6. Energy and Natural Resource Management

As the world adapts to environmental changes, companies are increasingly seeking to increase sustainability. ISO offers standards for sustainable resource management and energy use, including ISO 50001, which offers guidelines for organizations to develop efficient energy management systems (EnMS). Organizations across all sectors can benefit from improved energy use — ISO emphasizes that optimizing energy use is good for the bottom line and also allows organizations to communicate to their stakeholders that they are adopting more sustainable practices.

7. Social Responsibility

ISO 26000 was originally published in 2010 and expanded the work ISO started by introducing ISO 14000. This standard offers guidance on how companies can become socially responsible, which extends to sustainability, human rights, labor practices, and economic development. ISO 26000 is ambitiously comprehensive, created in partnership with the International Labour Organization, the Global Compact, the OECD, and a variety of NGOs and community development specialists. It provides guidance alone and cannot be certified, but ISO considers it a product of international consensus.

8. Medical Technology and Practice

ISO has released several standards that are very specific to healthcare settings and operations, including ISO 60601, a standard for using electrical equipment in medical settings. For example, as the world continues to respond to the COVID-19 pandemic, ISO regulations for equipment like lung ventilators have become increasingly important. With input from medical professionals, academics, and NGOs, ISO has worked with the International Electrotechnical Committee (IEC) to release standards as specific and detailed as ISO/IEC 80369, which outlines how to use small-bore connectors for liquids and gasses in healthcare applications.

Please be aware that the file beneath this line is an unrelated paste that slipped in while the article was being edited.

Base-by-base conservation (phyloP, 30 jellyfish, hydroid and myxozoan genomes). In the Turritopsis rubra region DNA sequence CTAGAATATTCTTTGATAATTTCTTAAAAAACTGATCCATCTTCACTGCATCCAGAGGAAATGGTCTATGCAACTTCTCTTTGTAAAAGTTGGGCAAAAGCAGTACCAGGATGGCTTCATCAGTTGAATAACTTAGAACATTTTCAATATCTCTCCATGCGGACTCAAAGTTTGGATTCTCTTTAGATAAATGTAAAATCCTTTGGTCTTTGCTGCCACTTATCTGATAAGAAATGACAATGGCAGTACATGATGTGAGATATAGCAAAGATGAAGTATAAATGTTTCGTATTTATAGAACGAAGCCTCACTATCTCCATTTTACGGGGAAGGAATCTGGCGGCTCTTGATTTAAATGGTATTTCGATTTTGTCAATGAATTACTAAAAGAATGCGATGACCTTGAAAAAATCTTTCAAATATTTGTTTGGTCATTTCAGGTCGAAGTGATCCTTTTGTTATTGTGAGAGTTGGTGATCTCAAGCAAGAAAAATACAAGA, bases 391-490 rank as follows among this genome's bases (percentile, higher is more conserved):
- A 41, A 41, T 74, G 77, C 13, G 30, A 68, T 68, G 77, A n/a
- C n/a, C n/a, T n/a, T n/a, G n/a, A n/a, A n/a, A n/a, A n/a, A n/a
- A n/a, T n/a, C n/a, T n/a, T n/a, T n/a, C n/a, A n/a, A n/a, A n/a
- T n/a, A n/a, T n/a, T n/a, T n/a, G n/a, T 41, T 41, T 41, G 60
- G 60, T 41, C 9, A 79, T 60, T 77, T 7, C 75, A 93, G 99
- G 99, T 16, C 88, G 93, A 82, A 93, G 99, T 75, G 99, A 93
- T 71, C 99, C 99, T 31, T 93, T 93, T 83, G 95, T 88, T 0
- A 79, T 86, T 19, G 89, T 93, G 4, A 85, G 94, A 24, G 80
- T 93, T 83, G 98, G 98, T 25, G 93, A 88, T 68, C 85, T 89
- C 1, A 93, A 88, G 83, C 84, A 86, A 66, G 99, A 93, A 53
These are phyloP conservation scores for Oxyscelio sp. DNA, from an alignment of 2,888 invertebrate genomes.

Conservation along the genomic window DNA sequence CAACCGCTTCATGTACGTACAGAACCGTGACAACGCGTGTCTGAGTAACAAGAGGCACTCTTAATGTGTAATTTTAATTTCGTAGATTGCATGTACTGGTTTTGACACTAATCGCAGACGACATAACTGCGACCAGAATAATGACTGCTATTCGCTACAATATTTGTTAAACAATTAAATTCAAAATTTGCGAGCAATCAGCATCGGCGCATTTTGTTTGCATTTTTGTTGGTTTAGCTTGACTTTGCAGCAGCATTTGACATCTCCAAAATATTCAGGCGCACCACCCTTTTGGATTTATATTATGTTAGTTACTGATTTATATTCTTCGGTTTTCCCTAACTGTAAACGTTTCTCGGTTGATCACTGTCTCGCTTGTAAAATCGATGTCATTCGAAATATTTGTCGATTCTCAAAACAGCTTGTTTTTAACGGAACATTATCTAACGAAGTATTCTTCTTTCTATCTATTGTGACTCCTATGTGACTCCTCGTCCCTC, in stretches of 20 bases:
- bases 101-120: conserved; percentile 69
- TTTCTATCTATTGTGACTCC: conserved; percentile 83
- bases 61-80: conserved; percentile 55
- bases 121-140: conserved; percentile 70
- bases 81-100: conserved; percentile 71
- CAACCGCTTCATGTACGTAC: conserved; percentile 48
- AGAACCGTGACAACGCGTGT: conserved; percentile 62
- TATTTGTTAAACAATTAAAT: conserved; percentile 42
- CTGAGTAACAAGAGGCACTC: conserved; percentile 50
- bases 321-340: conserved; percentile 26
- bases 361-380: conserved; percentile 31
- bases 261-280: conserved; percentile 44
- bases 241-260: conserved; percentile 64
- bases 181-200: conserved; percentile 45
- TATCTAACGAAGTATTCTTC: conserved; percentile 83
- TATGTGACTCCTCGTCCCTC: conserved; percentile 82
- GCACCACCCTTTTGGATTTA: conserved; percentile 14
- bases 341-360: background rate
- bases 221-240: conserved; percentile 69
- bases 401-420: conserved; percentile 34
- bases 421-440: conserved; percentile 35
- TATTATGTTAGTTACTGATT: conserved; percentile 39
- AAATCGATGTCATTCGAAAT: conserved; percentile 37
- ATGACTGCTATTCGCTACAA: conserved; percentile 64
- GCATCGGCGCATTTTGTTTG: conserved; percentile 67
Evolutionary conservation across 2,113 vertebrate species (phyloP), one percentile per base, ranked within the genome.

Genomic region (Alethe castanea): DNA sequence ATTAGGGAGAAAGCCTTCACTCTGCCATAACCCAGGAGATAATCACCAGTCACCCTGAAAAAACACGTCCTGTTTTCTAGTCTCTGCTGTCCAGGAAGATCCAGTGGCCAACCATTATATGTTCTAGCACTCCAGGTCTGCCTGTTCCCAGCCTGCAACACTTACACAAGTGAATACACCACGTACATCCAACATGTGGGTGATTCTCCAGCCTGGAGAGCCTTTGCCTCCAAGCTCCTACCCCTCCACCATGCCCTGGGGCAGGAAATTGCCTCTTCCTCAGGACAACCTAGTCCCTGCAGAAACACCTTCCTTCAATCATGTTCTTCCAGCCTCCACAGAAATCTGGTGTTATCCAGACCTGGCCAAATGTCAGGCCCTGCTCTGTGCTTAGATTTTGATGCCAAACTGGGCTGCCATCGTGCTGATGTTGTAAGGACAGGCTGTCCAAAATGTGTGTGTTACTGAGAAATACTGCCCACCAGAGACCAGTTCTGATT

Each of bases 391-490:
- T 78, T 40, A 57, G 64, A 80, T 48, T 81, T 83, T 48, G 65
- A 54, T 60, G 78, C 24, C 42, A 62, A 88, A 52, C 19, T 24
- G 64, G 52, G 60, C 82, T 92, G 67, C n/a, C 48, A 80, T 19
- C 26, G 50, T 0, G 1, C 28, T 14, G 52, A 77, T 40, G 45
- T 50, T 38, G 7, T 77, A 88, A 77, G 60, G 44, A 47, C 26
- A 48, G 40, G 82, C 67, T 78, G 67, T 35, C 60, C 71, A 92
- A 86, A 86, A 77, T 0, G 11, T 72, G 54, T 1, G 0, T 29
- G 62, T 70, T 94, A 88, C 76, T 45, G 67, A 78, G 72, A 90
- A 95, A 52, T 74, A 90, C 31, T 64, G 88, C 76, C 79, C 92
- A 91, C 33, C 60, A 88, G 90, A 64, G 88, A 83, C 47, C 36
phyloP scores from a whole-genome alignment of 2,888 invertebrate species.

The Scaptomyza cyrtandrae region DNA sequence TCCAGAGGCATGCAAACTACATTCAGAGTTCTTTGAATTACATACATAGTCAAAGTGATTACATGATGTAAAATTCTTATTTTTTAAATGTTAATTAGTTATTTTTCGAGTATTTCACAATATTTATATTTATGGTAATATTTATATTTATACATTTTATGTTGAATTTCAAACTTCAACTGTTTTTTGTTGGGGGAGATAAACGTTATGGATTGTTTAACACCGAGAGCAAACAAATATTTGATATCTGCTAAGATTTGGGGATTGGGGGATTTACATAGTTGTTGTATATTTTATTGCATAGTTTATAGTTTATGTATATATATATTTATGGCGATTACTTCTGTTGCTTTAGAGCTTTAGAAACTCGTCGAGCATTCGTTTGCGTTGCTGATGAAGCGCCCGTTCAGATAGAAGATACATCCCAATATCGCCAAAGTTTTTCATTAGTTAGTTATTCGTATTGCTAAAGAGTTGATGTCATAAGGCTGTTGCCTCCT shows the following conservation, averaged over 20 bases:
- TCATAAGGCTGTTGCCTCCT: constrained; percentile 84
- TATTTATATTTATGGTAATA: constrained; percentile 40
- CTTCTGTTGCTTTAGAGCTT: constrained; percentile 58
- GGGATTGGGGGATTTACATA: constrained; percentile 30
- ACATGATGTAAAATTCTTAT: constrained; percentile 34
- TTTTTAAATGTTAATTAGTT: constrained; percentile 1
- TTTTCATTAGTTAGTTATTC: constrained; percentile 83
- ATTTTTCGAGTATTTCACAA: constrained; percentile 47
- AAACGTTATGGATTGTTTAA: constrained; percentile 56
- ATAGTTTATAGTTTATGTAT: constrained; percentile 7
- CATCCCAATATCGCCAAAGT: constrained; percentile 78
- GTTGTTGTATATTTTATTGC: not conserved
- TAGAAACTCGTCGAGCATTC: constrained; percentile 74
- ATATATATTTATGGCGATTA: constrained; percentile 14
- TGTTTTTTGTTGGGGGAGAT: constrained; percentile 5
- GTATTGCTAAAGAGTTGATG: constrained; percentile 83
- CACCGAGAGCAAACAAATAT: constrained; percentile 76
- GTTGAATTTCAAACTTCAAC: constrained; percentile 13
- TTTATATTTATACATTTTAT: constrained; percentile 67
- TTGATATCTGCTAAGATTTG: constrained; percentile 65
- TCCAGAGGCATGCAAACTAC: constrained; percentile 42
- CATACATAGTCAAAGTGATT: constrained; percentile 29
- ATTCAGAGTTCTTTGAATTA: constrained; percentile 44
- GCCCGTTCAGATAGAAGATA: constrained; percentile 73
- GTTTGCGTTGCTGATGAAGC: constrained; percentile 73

9. Industry and Production

ISO is known for a whole range of standards related to product design, manufacturing, and distribution. ISO 13485, for example, covers regulations and quality for medical devices, including how they are serviced and updated. There are also a number of standards related to road vehicle design and measurements, including fuel consumption in hybrid and electric vehicles, and standardization of the symbols you commonly see on your dashboard. ISO has also created many highly specific standards covering everything from mechanical pencils to medical devices like orthopedic drills.

Staying ISO Compliant Moving Forward

A strong compliance strategy will strengthen your stakeholders’ trust in your ISO practices and can increase your marketing success. Pursuing ISO compliance is a worthy challenge that builds a company’s reputation for trustworthiness, security, and quality around the world. ISO compliance and/or certification certainly takes more than minor maintenance and has a strict lifecycle, but this shouldn’t deter companies from incorporating these practices into strategy and operations. Modern compliance management software capable of incorporating multiple frameworks like ISO, and facilitating control automation, helps organizations keep on top of the many compliance frameworks and standards in your organization to support moving towards certification. AuditBoard’s compliance management software can help you plan, track, and review your ISO compliance strategy — learn how to get started today!

Frequently Asked Questions About ISO Compliance

1. What is ISO compliance?

ISO compliance is the practice of following a specific ISO standard as a guide for your organization’s structure, business operations, practices, and policies. Achieving compliance can be a first step towards certification or meeting partner/stakeholder requirements.

2. How does being ISO-compliant help business?

The benefits of ISO compliance, even without certification, can give businesses a competitive advantage, especially if they devote themselves to continuous improvement.

3. What are the different types of ISO standards?

ISO is best known for a few of its standards, including ISO 9001 on standards for Quality Management Systems (QMS), ISO/IEC 27001 for Information Security Management Systems (ISMS), and ISO 45001 for Occupational Health and Safety.


Vice Vicente started their career at EY and has spent the past 10 years in the IT compliance, risk management, and cybersecurity space. Vice has served, audited, or consulted for over 120 clients, implementing security and compliance programs and technologies, performing engagements around SOX 404, SOC 1, SOC 2, PCI DSS, and HIPAA, and guiding companies through security and compliance readiness. Connect with Vice on LinkedIn.